Passion Isn’t Everything: You might think that you’ll love specializing in destination weddings, because you’re passionate about travel and you love weddings. You picture yourself helping a wedding couple celebrate their love on a beautiful, tropical beach with all of their closest friends and families, and the thought fills you with warmth and purpose.
But then you experience the entire process a few times, and as rewarding as it is, you realize that it’s incredibly stressful to work with clients for 18-24 months at a time. You find yourself overwhelmed when your inbox is full of emotionally charged emails from brides and grooms, who are themselves struggling with incredible amounts of stress, much of which is completely out of your control.
A destination wedding is not just a weekend trip to Vegas. When you’re responsible for a once-in-a-lifetime event that they’ve been dreaming about and envisioning their entire lives, the stakes are incredibly high, but this means the rewards are too. When all of your hard work comes to fruition, and you see the wedding pictures and the types of memories the wedding couple has created with their closest friends and families, it’s an exceptional feeling. Ultimately, the only way you can know whether a travel niche is good for you is to test it out.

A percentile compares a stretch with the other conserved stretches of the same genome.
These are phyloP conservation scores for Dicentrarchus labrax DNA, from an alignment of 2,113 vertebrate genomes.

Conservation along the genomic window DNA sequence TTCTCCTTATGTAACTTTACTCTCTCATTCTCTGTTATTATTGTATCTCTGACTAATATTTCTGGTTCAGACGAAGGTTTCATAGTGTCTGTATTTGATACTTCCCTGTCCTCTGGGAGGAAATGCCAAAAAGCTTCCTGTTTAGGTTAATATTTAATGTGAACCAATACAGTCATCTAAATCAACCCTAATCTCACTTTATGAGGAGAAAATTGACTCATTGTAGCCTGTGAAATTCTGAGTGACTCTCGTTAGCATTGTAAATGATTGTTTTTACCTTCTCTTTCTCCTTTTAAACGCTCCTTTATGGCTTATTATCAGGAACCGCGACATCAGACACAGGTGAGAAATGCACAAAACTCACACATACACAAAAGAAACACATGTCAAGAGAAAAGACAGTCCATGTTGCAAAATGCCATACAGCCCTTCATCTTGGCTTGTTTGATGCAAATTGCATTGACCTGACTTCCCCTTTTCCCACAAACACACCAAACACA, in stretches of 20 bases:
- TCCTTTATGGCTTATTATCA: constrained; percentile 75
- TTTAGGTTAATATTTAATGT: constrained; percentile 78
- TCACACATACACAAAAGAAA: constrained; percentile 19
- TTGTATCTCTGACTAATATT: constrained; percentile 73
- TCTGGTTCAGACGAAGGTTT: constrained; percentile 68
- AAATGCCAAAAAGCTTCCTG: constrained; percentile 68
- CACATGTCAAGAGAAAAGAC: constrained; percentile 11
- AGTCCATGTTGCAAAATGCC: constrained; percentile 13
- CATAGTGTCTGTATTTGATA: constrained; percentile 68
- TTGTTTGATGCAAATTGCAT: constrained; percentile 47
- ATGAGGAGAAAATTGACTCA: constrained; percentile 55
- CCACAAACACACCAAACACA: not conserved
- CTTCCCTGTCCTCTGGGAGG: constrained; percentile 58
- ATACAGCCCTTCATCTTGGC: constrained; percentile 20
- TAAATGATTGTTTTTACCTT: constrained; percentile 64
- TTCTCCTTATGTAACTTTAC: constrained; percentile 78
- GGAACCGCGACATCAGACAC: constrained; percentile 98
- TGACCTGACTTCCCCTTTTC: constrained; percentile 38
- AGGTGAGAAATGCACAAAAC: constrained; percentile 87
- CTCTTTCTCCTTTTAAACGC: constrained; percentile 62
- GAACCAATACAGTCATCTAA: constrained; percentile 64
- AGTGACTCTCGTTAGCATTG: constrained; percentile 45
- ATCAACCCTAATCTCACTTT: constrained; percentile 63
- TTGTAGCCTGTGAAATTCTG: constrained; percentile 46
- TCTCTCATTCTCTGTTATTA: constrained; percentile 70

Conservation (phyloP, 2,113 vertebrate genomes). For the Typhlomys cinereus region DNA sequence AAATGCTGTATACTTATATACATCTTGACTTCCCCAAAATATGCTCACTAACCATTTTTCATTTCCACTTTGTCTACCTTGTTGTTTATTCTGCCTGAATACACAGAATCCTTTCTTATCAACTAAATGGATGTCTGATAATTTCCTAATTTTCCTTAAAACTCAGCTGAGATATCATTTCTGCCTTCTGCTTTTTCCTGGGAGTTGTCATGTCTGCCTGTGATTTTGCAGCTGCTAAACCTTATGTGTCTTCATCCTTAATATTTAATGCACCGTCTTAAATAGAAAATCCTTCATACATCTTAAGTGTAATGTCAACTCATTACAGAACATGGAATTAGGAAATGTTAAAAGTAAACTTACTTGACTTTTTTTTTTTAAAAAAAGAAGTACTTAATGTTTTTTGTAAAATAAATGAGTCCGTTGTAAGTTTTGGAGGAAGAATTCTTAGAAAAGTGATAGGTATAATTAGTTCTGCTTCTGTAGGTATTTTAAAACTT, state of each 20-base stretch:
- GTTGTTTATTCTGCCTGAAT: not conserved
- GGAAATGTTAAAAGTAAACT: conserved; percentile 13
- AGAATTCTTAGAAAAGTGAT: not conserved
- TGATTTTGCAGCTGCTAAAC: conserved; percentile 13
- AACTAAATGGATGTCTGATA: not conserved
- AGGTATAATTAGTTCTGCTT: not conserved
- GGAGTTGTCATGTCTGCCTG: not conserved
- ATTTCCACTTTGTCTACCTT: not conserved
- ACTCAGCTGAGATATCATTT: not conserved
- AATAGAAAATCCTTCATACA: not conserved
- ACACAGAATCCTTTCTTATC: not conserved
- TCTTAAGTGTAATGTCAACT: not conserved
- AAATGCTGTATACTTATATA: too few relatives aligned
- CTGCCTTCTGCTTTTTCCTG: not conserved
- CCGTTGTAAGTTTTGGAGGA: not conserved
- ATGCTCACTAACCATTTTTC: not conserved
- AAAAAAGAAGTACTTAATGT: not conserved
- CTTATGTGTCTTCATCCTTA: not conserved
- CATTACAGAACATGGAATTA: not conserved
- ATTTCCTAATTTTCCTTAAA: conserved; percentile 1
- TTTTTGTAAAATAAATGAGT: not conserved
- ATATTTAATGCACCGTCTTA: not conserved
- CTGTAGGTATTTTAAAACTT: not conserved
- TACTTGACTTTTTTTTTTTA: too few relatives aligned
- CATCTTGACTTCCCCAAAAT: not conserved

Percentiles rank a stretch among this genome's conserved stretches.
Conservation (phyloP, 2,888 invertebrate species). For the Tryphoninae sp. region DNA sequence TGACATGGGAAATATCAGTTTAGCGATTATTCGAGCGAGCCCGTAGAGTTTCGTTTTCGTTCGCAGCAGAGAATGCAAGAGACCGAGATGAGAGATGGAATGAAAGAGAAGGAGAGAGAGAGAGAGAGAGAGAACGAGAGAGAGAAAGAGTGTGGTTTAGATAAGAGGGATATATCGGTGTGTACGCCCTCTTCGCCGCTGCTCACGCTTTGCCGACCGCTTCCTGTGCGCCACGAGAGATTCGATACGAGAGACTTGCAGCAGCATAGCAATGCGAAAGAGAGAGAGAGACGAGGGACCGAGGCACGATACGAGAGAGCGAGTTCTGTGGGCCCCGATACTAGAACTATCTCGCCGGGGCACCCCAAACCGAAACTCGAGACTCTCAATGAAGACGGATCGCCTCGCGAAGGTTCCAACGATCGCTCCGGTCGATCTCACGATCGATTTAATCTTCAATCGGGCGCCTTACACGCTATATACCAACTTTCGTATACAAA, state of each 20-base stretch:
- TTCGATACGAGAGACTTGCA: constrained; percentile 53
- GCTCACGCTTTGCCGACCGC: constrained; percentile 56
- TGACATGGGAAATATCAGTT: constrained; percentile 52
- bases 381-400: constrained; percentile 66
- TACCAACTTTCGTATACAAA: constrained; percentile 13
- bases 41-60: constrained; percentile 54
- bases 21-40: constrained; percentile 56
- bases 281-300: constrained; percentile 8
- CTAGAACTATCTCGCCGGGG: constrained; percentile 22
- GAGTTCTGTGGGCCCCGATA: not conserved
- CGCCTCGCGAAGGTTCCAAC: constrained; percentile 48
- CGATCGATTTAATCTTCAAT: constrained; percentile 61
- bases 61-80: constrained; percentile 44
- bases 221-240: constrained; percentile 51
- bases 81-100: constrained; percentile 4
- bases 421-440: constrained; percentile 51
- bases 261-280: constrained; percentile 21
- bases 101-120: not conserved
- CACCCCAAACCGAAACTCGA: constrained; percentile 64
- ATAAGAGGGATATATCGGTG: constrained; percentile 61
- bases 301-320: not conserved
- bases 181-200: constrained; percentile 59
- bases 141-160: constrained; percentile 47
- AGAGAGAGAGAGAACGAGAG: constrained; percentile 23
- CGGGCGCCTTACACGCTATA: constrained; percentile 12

Questions To Ask Yourself When Considering A Travel Niche:
- Is there opportunity here?
- To make an impact
- To gain customers
- To increase revenue
- Will my current customers want this product?
- Discuss with friends, family, social groups and networks